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Trigger warnings have gone too far

By Katie McKay

Using trigger warnings is necessary and helpful when presenting potentially disturbing content. But does their increased use in higher education settings make a mockery of the idea as a whole?

Trigger warnings are exactly as the name suggests. They warn of potentially triggering content: things that some audiences might find uncomfortable or disturbing. For the past few years, the use of trigger warnings has become more frequent in the discussion of sensitive topics, particularly within academia. Warnings of triggering content are important when discussing upsetting matters. But trigger warnings have gone too far, and their misuse is beginning to make a mockery of the issue entirely.

Earlier this year, the University of Greenwich was accused of ‘infantilising’ students with trigger warnings for Jane Austen’s Northanger Abbey. According to notes seen by The Telegraph, English literature students studying the book were warned about sexism, gender stereotyping and toxic relationships and friendships. Professor Dennis Hayes of the University of Derby told The Telegraph, “Universities should put up one simple statement: ‘Trigger warning – this is a university, you must expect to be offended.’” 

Trigger warnings often go too far, especially in Higher Education settings. Recently, in one of my lectures there was a trigger warning for a painting of the crucifixion of Jesus Christ. When something becomes too frequent, it loses its meaning – this is the case for trigger warnings. If trigger warnings lose their meaning, it could potentially follow that things which most need warnings end up without. 

In my final year of school, during a Personal and Social Education lesson, we were shown a video intended to teach about consent under intoxication. The video proceeded to portray sexual assault in graphic detail, with no warning. Many of my classmates were upset for the rest of the day.  Examples such as this are fairly common – we have taken proper meaning away from trigger warnings, and triggering material is consumed unknowingly and with no warning.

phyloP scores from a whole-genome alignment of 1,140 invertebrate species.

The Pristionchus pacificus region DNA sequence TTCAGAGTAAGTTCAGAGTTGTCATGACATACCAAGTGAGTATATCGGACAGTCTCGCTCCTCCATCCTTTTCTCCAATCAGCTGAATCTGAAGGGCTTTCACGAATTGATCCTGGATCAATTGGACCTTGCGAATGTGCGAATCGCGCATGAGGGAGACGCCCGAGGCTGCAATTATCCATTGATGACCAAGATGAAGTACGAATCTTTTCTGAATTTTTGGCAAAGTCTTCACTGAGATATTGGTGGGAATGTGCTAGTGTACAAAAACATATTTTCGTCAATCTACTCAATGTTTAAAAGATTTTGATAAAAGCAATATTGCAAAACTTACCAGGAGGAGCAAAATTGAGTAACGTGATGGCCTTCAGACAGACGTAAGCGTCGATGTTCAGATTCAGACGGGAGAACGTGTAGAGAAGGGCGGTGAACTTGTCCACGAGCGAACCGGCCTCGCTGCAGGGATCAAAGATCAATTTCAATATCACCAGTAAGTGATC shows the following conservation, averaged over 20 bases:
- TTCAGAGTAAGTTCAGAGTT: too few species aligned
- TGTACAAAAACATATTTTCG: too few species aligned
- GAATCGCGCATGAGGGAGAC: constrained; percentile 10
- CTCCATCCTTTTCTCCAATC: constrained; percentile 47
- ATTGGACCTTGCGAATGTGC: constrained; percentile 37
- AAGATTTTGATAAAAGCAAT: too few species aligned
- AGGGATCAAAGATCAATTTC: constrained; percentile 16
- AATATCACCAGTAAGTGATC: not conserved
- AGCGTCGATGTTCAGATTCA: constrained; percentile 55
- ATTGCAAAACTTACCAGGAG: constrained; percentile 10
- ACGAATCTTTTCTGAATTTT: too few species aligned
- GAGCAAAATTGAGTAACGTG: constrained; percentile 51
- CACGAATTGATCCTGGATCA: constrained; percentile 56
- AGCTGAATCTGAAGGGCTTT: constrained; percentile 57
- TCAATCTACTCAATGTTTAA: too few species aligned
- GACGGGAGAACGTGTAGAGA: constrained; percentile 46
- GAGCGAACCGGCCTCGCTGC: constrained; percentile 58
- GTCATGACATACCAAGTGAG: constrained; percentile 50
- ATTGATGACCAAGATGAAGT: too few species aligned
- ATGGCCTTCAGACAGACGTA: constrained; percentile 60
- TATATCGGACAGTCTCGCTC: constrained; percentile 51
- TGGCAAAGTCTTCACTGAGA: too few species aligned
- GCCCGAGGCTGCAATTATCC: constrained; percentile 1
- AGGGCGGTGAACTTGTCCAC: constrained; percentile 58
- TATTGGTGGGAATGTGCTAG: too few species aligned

In my opinion, trigger warnings should be used much less frequently than they currently are. Trigger warnings are needed for certain content including sexual assault, eating disorders and graphic violence, or they can risk seriously impacting someone’s mental health. But using them like the University of Greenwich did enables people to criticise the concept as a whole, because it makes trigger warnings appear ridiculous and unnecessary, when in fact, they can be useful and important. 

Rhiannon Lucy Cosslet writes that she doesn’t like trigger warnings at all, as they remind her of “victimhood.” She suffers with post traumatic stress disorder, but does not like the feeling that people are trying to “wrap her in cotton wool.” This is a more extreme view – something I personally don’t agree with. Trigger warnings very much have their place. But it has gone too far, particularly in academic settings.

The University of Chester gave trigger warnings for Harry Potter and the Philosopher’s Stone, The Hunger Games and Northern Lights, stating that they “can lead to some difficult conversations about gender, race, sexuality, class and identity.” In response to these trigger warnings, MP Andrew Bridgen told the Daily Mail: “…young people are amazingly resilient. It really is very sad that universities are seeking to rob them of that resilience with ridiculous trigger warnings.”

When it comes to trigger warnings, universities need to rein it in. Students are not children, and do not require the excessive levels of protection which some lecturers are offering. Unnecessary trigger warnings take away from their real value, at times when they are most crucial.

Trigger warnings are important, when used sparingly. The typical response “life doesn’t come with trigger warnings” often annoys and angers me, but it is nonetheless a true statement. We need to stop trying to protect everyone from everything. Upset and anger and natural parts of life, and any attempt to change this fact is futile. The line must be drawn somewhere. 


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